Have you ever left your doctor’s office with a seemingly mysterious contraceptive prescription? Or wondered which birth control options are out there beyond the advice of your friend’s sister’s cousin who liked the pill?
Despite still not having access to Uber, UBC is about to get an app for that.
Dr. Flora Teng, a clinical professor in UBC’s faculty of obstetrics and gynecology, is working to develop an app that will allow women to explore their contraceptive options before stepping foot into a doctor’s office.
“You usually look at either what [birth control methods] friends use or what personally you’ve used before,” said Teng. “You may have some misconceptions about the other options that are available which may fit you better.”
The app, Just Right, will ask women to rank their preferences for different characteristics like privacy, affordability and convenience in addition to asking them basic questions about their lifestyle. After accounting for their answers, a ranked list of contraceptive options will appear along with an explanation of how each method works, its pros and cons, and an approximate cost to the user.
The Ubyssey’s previous coverage of contraception at UBC gives a wide overview of some of the options available to students, and Teng agrees that what ultimately matters is that you use your chosen method of contraception correctly.
“Rather than the medical side, we’re more so focusing on the practical side of things that get in the way of women using contraception as best as they want ... which sometimes is not discussed at a doctor’s visit,” said Teng, who cited cost, family beliefs and partner preferences as factors that may impact a woman’s choice regarding birth control in addition to medical reasons.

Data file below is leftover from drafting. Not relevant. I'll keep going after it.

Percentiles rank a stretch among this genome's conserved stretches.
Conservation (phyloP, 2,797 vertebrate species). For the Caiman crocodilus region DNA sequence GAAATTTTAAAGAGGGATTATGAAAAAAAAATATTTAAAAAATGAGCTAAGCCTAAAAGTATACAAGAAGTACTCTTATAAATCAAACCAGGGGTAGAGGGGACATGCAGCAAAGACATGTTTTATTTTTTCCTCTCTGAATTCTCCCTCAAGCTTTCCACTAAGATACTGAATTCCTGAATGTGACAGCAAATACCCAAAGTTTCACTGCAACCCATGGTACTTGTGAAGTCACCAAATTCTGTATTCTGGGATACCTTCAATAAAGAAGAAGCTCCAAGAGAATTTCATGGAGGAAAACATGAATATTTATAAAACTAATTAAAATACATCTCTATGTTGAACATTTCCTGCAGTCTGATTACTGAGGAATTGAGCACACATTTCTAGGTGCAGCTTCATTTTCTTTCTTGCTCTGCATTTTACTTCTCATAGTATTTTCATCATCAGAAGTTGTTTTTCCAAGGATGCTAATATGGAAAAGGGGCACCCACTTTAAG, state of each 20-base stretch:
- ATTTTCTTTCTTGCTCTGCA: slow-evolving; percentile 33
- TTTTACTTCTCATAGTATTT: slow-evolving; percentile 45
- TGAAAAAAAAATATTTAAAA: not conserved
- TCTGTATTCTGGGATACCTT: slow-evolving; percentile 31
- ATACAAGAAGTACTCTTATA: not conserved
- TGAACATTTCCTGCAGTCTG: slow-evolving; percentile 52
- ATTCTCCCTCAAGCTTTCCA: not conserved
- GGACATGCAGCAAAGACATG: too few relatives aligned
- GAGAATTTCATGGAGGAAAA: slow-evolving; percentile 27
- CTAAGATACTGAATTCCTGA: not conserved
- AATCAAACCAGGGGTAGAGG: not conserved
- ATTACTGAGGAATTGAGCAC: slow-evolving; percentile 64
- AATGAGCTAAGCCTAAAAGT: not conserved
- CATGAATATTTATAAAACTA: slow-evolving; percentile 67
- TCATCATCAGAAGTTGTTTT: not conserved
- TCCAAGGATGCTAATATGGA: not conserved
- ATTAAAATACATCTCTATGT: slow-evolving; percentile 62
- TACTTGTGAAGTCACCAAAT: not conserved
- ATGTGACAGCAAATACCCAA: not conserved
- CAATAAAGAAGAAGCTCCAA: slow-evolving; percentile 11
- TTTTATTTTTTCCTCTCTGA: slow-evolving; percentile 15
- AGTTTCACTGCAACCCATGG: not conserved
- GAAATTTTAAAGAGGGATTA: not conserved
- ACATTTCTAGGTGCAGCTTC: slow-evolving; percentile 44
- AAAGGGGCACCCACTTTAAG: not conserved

Working in partnership with the Centre for Health Evaluation and Outcome Sciences (CHEOS) and under the umbrella of the Contraception Access Research Team at UBC, Teng wants to make the program a reality in website format by the summer of 2017. Right now, the main challenge is ensuring that the right questions and deciding factors for women are included in the app’s reasoning process.
“Our goal is to have as many women as possible from as many different walks of life as possible use [Just Right], work through it and give us feedback so that we can find out what works,” said Teng. “The more feedback we get, the better it can be for women going forward.”
Ultimately, Teng hopes that the finished product will be able to help women make a more informed and effective decision for their contraceptive needs.
“Once you bring this information to the doctor, it becomes a medical decision,” said Teng. “But if you have an idea of what birth control method could work for you before you actually go in to see your doctor, you’re much more informed and you can make a choice that hopefully will work better and last longer.”
UBC students, staff and faculty members wishing to participate in testing the app in the new year may contact the study coordinator, Sarina Prasad, at email@example.com for further information.